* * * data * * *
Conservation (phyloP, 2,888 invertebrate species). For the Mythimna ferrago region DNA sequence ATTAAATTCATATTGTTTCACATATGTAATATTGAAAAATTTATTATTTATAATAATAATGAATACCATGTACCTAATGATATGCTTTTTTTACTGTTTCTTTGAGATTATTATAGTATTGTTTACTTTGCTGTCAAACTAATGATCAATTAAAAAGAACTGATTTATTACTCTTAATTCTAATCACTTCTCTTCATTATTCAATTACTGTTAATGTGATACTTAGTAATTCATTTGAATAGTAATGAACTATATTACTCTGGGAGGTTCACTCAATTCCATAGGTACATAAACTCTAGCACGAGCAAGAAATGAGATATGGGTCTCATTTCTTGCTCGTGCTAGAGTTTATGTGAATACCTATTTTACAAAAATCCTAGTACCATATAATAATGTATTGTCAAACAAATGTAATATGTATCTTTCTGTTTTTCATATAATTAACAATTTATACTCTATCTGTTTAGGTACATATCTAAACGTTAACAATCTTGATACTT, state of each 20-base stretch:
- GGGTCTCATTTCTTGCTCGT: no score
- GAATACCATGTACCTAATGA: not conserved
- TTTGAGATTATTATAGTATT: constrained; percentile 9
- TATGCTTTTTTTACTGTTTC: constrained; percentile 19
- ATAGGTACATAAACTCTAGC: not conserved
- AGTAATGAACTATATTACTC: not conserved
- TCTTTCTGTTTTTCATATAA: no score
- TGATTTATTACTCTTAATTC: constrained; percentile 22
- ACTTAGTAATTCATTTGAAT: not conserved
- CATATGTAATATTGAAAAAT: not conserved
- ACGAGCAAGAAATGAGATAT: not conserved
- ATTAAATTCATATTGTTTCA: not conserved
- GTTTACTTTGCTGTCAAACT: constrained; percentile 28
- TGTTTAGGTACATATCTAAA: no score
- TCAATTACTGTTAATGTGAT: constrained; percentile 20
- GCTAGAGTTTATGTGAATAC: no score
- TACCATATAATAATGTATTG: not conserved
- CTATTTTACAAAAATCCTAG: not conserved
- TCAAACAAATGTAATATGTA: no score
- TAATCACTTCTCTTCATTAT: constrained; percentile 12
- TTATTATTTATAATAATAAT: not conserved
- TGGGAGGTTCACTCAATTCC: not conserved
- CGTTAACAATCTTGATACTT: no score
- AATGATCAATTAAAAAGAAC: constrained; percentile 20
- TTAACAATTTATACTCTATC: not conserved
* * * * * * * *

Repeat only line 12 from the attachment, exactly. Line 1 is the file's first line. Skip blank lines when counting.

- ACGAGCAAGAAATGAGATAT: not conserved